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Independence Day Special: 10 Things To Know About ASHA Workers, Women Community Health Activists

ASHA workers have a crucial role in linking the community with the health system and in ensuring those living in rural poverty can access primary health care services

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Independence Day Special: 10 Things To Know About ASHA Workers, Women Community Health Activists
ASHA workers have been recognised by the World Health Organisation (WHO) for their outstanding contribution towards protecting and promoting health

New Delhi: ASHA (which means hope in Hindi) is the network of more than one million accredited women health workers, who are at the forefront of healthcare delivery in India. Accredited Social Health Activists (ASHAs) are among the six recipients of the World Health Organisation (WHO) Director-General’s Global Health Leaders Award and have been recognised for their outstanding contribution towards protecting and promoting health. The award ceremony was part of the live-streamed high-level opening session of the 75th World Health Assembly on May 22, 2022.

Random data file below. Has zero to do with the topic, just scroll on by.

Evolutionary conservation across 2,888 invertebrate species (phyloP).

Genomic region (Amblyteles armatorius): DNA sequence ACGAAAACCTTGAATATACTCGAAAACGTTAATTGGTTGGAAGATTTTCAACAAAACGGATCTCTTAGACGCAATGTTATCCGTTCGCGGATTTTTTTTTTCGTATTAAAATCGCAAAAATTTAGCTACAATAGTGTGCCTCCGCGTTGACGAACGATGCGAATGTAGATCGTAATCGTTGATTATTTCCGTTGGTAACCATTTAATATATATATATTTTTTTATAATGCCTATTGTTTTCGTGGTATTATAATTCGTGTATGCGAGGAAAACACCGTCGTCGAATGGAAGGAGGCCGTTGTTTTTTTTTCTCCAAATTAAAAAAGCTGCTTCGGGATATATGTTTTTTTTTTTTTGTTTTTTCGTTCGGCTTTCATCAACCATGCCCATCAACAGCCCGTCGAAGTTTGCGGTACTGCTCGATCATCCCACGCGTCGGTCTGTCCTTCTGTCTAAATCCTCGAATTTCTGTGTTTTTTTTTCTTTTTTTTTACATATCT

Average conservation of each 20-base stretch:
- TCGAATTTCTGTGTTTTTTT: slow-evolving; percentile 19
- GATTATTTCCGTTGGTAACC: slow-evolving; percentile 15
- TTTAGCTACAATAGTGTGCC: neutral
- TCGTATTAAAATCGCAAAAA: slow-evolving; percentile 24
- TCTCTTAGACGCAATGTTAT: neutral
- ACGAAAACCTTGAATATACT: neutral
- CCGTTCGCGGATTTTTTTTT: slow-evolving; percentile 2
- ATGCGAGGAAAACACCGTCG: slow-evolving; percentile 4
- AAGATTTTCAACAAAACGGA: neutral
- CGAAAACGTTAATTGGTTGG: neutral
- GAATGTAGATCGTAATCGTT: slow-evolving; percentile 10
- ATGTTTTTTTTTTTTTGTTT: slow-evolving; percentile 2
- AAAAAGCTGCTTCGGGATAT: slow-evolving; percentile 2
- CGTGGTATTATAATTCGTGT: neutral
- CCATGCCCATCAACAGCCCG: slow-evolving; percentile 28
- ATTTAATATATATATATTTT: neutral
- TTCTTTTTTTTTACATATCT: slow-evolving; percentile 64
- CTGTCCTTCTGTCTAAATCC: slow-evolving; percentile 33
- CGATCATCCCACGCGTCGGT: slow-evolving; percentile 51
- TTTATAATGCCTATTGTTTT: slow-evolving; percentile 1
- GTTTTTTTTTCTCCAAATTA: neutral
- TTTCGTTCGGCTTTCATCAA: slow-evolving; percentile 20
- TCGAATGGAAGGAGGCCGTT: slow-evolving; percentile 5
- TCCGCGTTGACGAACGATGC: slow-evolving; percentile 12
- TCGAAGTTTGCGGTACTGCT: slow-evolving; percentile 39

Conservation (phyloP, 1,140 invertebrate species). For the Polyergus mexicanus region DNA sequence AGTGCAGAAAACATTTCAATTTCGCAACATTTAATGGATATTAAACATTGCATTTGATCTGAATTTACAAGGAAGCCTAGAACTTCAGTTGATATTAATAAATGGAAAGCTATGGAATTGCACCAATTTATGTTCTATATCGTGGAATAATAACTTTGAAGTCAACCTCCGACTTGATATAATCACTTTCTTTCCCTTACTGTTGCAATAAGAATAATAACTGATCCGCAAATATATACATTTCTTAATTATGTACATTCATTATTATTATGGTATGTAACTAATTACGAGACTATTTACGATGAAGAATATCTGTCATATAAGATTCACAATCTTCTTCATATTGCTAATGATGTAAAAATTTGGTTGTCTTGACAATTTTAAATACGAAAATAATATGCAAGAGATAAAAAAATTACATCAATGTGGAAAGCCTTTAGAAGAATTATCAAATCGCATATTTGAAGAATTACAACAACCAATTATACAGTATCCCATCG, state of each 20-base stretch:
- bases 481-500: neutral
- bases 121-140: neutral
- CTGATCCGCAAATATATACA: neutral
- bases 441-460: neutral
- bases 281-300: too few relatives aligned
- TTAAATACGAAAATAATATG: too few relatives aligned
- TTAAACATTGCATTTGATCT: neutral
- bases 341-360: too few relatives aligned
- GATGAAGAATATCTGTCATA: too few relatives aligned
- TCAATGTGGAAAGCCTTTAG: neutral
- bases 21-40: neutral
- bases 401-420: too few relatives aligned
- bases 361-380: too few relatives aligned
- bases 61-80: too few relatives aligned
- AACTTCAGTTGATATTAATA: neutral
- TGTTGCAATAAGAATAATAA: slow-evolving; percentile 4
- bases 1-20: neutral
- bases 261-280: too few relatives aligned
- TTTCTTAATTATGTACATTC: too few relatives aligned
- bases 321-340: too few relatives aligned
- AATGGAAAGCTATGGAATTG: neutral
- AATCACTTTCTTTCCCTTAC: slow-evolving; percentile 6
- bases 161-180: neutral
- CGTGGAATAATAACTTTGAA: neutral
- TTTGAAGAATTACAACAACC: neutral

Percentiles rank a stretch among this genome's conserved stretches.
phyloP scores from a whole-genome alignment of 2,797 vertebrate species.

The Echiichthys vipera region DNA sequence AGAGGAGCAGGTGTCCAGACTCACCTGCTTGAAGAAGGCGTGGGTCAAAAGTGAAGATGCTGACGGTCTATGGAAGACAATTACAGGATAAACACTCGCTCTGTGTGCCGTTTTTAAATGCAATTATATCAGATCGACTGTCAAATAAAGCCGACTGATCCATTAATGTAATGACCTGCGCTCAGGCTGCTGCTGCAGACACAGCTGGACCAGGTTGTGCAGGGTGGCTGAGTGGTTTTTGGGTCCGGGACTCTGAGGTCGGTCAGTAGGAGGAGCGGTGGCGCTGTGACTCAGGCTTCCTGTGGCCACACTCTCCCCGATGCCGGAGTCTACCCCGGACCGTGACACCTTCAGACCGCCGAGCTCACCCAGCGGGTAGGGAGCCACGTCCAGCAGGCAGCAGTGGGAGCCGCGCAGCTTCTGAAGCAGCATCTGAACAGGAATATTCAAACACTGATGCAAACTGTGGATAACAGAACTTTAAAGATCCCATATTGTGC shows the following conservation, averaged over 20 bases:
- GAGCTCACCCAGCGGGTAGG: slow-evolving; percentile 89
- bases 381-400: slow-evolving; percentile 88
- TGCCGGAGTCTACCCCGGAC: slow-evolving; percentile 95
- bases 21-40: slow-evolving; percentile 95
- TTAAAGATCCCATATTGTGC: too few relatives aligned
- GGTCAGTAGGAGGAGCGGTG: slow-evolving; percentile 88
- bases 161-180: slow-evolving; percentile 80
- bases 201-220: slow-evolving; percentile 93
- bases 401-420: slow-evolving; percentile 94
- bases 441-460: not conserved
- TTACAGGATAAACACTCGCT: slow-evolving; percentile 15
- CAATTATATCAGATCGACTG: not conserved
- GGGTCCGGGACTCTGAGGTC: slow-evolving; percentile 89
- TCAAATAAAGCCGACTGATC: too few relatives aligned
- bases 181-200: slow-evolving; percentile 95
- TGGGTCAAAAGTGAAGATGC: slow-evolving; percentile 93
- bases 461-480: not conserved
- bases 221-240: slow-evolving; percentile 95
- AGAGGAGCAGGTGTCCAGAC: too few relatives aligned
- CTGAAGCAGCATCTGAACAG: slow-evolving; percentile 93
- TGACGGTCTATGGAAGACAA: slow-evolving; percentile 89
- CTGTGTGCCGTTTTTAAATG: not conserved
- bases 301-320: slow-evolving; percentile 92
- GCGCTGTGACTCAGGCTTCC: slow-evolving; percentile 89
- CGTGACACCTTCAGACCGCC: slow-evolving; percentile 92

Also Read: ‘Knowledge Is Power’, With This Belief, 44-Year-Old ASHA Worker Is Educating People On Health In Bengaluru

ASHA workers have a crucial role in linking the community with the health system and in ensuring those living in rural poverty can access primary health care services, as shown throughout the COVID-19 pandemic. They support maternal care and immunisation for children against vaccine-preventable diseases; tuberculosis, neglected tropical diseases, communicable disease prevention and control; and core areas of health promotion for nutrition, sanitation, and healthy living.